Originally published by 2 Minute Medicine® (view original article). Reused on AccessMedicine with permission.

1. Gut Bacterial Species Shown to Lower Fecal and Serum Cholesterol Levels in Humans

Evidence Rating Level: 2 (Good)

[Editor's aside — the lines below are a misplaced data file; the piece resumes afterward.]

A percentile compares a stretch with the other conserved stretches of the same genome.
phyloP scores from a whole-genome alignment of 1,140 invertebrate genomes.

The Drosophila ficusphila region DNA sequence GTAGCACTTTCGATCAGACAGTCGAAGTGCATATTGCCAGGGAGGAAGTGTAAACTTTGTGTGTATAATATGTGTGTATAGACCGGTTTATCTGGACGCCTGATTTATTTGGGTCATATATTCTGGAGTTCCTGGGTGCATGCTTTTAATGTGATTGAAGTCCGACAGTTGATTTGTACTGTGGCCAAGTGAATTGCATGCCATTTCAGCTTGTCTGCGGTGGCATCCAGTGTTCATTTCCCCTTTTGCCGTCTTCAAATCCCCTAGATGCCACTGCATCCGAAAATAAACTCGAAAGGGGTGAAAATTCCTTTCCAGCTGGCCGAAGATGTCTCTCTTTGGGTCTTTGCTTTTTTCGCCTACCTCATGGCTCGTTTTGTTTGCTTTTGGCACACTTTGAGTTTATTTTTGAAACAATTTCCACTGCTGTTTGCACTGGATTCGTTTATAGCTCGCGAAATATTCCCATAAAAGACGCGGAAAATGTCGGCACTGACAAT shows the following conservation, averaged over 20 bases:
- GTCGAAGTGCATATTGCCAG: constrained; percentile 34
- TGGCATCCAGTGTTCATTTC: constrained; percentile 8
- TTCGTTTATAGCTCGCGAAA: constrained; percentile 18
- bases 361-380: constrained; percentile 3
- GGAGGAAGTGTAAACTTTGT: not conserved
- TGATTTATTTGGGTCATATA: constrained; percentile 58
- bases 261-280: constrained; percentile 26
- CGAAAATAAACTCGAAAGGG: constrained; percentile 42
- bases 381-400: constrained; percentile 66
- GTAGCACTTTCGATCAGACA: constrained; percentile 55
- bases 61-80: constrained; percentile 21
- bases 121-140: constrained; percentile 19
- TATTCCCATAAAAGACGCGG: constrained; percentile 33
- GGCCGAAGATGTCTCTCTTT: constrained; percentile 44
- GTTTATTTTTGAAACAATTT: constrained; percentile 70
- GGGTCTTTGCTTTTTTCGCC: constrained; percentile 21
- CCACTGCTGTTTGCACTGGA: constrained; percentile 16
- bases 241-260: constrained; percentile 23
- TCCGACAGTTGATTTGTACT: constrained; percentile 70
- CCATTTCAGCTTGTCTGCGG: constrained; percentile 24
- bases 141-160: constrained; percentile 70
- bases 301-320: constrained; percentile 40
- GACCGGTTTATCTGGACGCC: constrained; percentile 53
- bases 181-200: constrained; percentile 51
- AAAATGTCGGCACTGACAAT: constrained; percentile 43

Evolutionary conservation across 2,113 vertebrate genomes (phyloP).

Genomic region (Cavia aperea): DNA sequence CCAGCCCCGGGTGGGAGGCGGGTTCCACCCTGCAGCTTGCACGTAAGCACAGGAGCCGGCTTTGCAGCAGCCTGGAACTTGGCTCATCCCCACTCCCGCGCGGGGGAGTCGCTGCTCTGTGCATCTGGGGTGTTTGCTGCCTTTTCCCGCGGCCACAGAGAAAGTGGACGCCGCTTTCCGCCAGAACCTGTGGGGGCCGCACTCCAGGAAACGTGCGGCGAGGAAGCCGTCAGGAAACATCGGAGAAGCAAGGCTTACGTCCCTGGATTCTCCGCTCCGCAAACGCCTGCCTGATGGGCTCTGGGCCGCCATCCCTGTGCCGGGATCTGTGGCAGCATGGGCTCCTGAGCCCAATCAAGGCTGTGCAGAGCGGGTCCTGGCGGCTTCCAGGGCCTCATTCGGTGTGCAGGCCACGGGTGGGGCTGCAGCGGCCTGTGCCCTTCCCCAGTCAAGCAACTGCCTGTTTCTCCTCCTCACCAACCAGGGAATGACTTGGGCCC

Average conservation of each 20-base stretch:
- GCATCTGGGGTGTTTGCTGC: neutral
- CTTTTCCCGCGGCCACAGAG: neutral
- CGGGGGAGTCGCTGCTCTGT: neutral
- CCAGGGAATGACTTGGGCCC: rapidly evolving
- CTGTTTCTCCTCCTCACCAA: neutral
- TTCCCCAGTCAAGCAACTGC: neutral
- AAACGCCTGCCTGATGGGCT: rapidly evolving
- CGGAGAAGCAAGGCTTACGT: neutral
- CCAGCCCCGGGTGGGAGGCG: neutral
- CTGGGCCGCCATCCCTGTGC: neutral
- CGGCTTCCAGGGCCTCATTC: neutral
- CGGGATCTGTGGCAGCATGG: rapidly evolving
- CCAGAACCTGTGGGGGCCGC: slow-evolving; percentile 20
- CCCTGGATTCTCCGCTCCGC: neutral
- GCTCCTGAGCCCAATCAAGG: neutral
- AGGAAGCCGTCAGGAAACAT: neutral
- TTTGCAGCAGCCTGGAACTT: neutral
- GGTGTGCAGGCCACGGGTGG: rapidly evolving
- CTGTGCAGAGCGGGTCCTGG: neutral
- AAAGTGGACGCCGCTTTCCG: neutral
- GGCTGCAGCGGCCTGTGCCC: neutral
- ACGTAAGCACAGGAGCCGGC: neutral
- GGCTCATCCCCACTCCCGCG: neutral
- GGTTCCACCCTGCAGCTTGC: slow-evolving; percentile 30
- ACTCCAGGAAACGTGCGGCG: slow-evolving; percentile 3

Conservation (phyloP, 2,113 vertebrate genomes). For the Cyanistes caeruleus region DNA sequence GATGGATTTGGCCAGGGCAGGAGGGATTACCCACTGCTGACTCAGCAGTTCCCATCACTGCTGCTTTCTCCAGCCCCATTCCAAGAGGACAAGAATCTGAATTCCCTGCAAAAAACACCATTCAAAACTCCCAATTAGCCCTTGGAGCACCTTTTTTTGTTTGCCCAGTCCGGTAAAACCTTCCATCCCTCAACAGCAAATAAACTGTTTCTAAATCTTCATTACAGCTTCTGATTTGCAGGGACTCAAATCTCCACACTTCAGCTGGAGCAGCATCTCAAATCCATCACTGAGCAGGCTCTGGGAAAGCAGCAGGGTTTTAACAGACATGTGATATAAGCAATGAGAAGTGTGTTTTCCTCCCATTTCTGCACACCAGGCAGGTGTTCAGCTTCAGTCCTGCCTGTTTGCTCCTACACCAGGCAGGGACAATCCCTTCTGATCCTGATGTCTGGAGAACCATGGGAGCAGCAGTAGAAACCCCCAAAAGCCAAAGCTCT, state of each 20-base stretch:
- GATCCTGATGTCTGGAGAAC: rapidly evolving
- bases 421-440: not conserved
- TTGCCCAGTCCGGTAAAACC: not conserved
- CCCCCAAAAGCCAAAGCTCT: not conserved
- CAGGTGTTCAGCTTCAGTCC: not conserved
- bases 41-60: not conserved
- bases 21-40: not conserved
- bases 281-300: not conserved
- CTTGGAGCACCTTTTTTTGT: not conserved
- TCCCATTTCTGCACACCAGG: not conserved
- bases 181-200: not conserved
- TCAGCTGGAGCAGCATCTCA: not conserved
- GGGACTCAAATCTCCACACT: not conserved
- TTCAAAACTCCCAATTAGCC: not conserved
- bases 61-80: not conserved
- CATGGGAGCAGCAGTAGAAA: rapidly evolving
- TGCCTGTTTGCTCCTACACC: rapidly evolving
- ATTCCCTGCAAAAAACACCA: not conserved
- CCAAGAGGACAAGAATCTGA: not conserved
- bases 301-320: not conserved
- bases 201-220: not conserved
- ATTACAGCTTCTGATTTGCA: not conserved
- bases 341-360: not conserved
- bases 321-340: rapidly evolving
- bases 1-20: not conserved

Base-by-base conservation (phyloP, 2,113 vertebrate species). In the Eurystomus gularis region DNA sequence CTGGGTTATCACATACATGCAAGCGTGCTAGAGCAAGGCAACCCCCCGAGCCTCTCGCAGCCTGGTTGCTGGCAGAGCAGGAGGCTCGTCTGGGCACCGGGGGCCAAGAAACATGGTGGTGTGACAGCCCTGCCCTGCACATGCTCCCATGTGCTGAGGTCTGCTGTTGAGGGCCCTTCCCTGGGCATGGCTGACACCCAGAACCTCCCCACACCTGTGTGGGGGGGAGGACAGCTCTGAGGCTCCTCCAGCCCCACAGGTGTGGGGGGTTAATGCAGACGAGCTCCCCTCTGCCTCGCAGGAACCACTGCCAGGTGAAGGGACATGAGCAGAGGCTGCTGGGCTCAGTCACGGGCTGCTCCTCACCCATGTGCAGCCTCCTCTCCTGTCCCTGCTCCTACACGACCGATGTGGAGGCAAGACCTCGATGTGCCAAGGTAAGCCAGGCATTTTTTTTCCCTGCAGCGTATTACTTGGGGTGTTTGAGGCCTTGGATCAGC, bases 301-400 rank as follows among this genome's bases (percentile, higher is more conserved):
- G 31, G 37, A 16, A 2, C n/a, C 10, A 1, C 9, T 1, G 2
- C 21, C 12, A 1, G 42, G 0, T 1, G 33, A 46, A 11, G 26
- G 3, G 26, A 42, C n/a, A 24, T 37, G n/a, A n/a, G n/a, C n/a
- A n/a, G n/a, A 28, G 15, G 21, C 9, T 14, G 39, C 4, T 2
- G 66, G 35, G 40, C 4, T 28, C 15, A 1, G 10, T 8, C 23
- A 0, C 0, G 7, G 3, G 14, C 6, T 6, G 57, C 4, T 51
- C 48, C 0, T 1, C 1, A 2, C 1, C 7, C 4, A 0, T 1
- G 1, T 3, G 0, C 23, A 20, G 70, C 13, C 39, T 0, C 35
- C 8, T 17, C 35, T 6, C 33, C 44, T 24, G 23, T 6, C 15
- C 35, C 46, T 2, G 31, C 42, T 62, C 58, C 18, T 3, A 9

High serum cholesterol levels have been linked to cardiovascular disease, the cause of 1 in 4 deaths in all industrialized countries. Reducing cholesterol transport in the intestine, as demonstrated by ezetimibe, a small molecule transporter inhibitor, is a clinically validated strategy to lower cholesterol serum levels. Past studies have shown that the presence of certain gut bacteria are similarly linked to lowering serum and fecal cholesterol levels. A proposed mechanism involves the bacteria converting cholesterol to coprostanol, thereby decreasing the amount of absorbed cholesterol. However, support for this mechanism is lacking in the current literature. Through a bioinformatics analysis, the study identified 4 clusters of enzymes from the human gut microbiota with the potential to metabolize cholesterol. These enzymes were then experimentally validated as cholesterol dehydrogenases, out of which the ECOP170 enzyme was identified as having the greatest expression increase in the presence of cholesterol. Subsequently, the ECOP170 genes were renamed as ismA (intestinal metabolism sterol A genes). A subsequent in-vivo analysis was conducted on two independent human cohorts, PRISM and HMP2, separating coprostanol positive fecal samples from coprostanol negative samples within those cohorts. The analysis found that the presence of IsmA-encoding bacteria in the gut was highly correlated with the presence of coprostanol in feces, suggesting that these bacteria metabolize cholesterol in-vivo (PRISM: OR = 42.73 [95% confidence interval, CI: 11.28, 283.54]; HMP2: OR = 28.94 [95% CI: 13.64, 61.41]). Finally, a meta-analysis of 3 studies found that the presence of IsmA-encoding bacteria was highly correlated with a decrease in serum cholesterol levels. The human cohort with IsmA-encoding bacteria had a 0.15 mmol/L lower total serum cholesterol level, compared to a cohort without IsmA-encoding bacteria (95% CI: −0.27, −0.03). This effect size is comparable to differences in cholesterol levels due to human gene variation: For instance, HMGCR and PCKS9 are lipid-associated genes that have been found to contribute differences in cholesterol levels of 0.063 mmol/L and 0.050 mmol/L respectively. This suggests that the presence of IsmA-encoding bacteria contributes a biologically significant decrease in host serum cholesterol levels, which could directly impact human health outcomes. This multidisciplinary strategy in combining bioinformatic and biochemical approaches could be applied to other pathways and microbiomes of interest to characterize previously unknown microbes and enzymes that could be responsible for other relevant metabolic transformations.

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